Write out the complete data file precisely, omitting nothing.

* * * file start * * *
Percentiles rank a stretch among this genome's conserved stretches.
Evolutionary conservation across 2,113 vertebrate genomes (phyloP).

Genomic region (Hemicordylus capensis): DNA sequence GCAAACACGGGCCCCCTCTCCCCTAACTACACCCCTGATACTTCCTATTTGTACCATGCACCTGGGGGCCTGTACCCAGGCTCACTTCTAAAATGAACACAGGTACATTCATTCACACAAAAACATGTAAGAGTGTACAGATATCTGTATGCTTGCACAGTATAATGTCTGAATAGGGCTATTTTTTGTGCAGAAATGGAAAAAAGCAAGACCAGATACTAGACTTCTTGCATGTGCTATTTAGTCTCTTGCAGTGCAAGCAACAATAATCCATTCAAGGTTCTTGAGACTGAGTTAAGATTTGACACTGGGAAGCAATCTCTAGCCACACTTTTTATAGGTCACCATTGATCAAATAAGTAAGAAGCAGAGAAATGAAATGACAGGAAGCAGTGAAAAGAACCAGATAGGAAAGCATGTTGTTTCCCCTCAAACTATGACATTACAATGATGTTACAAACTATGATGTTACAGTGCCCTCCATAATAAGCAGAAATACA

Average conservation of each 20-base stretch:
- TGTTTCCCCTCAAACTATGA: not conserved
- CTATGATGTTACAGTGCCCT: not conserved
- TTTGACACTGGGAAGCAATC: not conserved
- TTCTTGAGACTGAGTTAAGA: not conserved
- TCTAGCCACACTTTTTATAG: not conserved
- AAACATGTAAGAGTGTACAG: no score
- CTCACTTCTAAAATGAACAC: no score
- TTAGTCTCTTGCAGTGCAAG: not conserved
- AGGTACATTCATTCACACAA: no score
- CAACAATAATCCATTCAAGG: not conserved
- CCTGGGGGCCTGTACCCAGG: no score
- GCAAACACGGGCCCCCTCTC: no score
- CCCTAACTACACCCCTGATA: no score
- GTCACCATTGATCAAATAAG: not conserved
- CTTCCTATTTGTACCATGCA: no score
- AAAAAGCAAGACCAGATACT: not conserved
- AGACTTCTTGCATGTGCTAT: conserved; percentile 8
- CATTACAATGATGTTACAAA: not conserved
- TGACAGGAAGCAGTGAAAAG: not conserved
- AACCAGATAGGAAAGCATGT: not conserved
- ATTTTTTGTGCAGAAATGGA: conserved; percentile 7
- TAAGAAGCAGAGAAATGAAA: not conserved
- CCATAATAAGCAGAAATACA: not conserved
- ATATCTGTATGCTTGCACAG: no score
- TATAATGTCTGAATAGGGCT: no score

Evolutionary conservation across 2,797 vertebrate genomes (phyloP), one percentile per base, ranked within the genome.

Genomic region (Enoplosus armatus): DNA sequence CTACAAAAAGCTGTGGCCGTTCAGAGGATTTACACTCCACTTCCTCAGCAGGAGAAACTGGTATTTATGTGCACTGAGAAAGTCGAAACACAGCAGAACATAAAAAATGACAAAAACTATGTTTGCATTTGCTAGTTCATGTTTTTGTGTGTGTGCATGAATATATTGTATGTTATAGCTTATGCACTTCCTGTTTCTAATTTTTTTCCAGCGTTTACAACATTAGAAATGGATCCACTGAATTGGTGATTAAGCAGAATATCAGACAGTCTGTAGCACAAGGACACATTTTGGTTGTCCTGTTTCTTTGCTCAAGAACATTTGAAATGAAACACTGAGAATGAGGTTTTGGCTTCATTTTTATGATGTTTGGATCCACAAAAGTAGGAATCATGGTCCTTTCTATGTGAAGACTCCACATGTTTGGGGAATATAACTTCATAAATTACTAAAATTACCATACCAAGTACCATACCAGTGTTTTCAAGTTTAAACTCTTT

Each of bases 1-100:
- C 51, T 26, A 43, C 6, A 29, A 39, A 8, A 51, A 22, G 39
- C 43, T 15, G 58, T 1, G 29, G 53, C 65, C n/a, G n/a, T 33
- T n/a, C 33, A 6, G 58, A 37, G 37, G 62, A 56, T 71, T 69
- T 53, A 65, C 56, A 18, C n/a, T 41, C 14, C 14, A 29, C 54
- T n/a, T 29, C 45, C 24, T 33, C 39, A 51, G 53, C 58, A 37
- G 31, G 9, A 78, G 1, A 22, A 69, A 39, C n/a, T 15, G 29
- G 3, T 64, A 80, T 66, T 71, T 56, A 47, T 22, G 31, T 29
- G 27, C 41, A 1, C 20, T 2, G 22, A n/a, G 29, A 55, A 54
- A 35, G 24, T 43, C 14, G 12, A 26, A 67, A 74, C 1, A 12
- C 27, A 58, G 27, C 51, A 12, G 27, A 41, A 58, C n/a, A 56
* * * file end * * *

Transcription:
Percentiles rank a stretch among this genome's conserved stretches.
Evolutionary conservation across 2,113 vertebrate genomes (phyloP).

Genomic region (Hemicordylus capensis): DNA sequence GCAAACACGGGCCCCCTCTCCCCTAACTACACCCCTGATACTTCCTATTTGTACCATGCACCTGGGGGCCTGTACCCAGGCTCACTTCTAAAATGAACACAGGTACATTCATTCACACAAAAACATGTAAGAGTGTACAGATATCTGTATGCTTGCACAGTATAATGTCTGAATAGGGCTATTTTTTGTGCAGAAATGGAAAAAAGCAAGACCAGATACTAGACTTCTTGCATGTGCTATTTAGTCTCTTGCAGTGCAAGCAACAATAATCCATTCAAGGTTCTTGAGACTGAGTTAAGATTTGACACTGGGAAGCAATCTCTAGCCACACTTTTTATAGGTCACCATTGATCAAATAAGTAAGAAGCAGAGAAATGAAATGACAGGAAGCAGTGAAAAGAACCAGATAGGAAAGCATGTTGTTTCCCCTCAAACTATGACATTACAATGATGTTACAAACTATGATGTTACAGTGCCCTCCATAATAAGCAGAAATACA

Average conservation of each 20-base stretch:
- TGTTTCCCCTCAAACTATGA: not conserved
- CTATGATGTTACAGTGCCCT: not conserved
- TTTGACACTGGGAAGCAATC: not conserved
- TTCTTGAGACTGAGTTAAGA: not conserved
- TCTAGCCACACTTTTTATAG: not conserved
- AAACATGTAAGAGTGTACAG: no score
- CTCACTTCTAAAATGAACAC: no score
- TTAGTCTCTTGCAGTGCAAG: not conserved
- AGGTACATTCATTCACACAA: no score
- CAACAATAATCCATTCAAGG: not conserved
- CCTGGGGGCCTGTACCCAGG: no score
- GCAAACACGGGCCCCCTCTC: no score
- CCCTAACTACACCCCTGATA: no score
- GTCACCATTGATCAAATAAG: not conserved
- CTTCCTATTTGTACCATGCA: no score
- AAAAAGCAAGACCAGATACT: not conserved
- AGACTTCTTGCATGTGCTAT: conserved; percentile 8
- CATTACAATGATGTTACAAA: not conserved
- TGACAGGAAGCAGTGAAAAG: not conserved
- AACCAGATAGGAAAGCATGT: not conserved
- ATTTTTTGTGCAGAAATGGA: conserved; percentile 7
- TAAGAAGCAGAGAAATGAAA: not conserved
- CCATAATAAGCAGAAATACA: not conserved
- ATATCTGTATGCTTGCACAG: no score
- TATAATGTCTGAATAGGGCT: no score

Evolutionary conservation across 2,797 vertebrate genomes (phyloP), one percentile per base, ranked within the genome.

Genomic region (Enoplosus armatus): DNA sequence CTACAAAAAGCTGTGGCCGTTCAGAGGATTTACACTCCACTTCCTCAGCAGGAGAAACTGGTATTTATGTGCACTGAGAAAGTCGAAACACAGCAGAACATAAAAAATGACAAAAACTATGTTTGCATTTGCTAGTTCATGTTTTTGTGTGTGTGCATGAATATATTGTATGTTATAGCTTATGCACTTCCTGTTTCTAATTTTTTTCCAGCGTTTACAACATTAGAAATGGATCCACTGAATTGGTGATTAAGCAGAATATCAGACAGTCTGTAGCACAAGGACACATTTTGGTTGTCCTGTTTCTTTGCTCAAGAACATTTGAAATGAAACACTGAGAATGAGGTTTTGGCTTCATTTTTATGATGTTTGGATCCACAAAAGTAGGAATCATGGTCCTTTCTATGTGAAGACTCCACATGTTTGGGGAATATAACTTCATAAATTACTAAAATTACCATACCAAGTACCATACCAGTGTTTTCAAGTTTAAACTCTTT

Each of bases 1-100:
- C 51, T 26, A 43, C 6, A 29, A 39, A 8, A 51, A 22, G 39
- C 43, T 15, G 58, T 1, G 29, G 53, C 65, C n/a, G n/a, T 33
- T n/a, C 33, A 6, G 58, A 37, G 37, G 62, A 56, T 71, T 69
- T 53, A 65, C 56, A 18, C n/a, T 41, C 14, C 14, A 29, C 54
- T n/a, T 29, C 45, C 24, T 33, C 39, A 51, G 53, C 58, A 37
- G 31, G 9, A 78, G 1, A 22, A 69, A 39, C n/a, T 15, G 29
- G 3, T 64, A 80, T 66, T 71, T 56, A 47, T 22, G 31, T 29
- G 27, C 41, A 1, C 20, T 2, G 22, A n/a, G 29, A 55, A 54
- A 35, G 24, T 43, C 14, G 12, A 26, A 67, A 74, C 1, A 12
- C 27, A 58, G 27, C 51, A 12, G 27, A 41, A 58, C n/a, A 56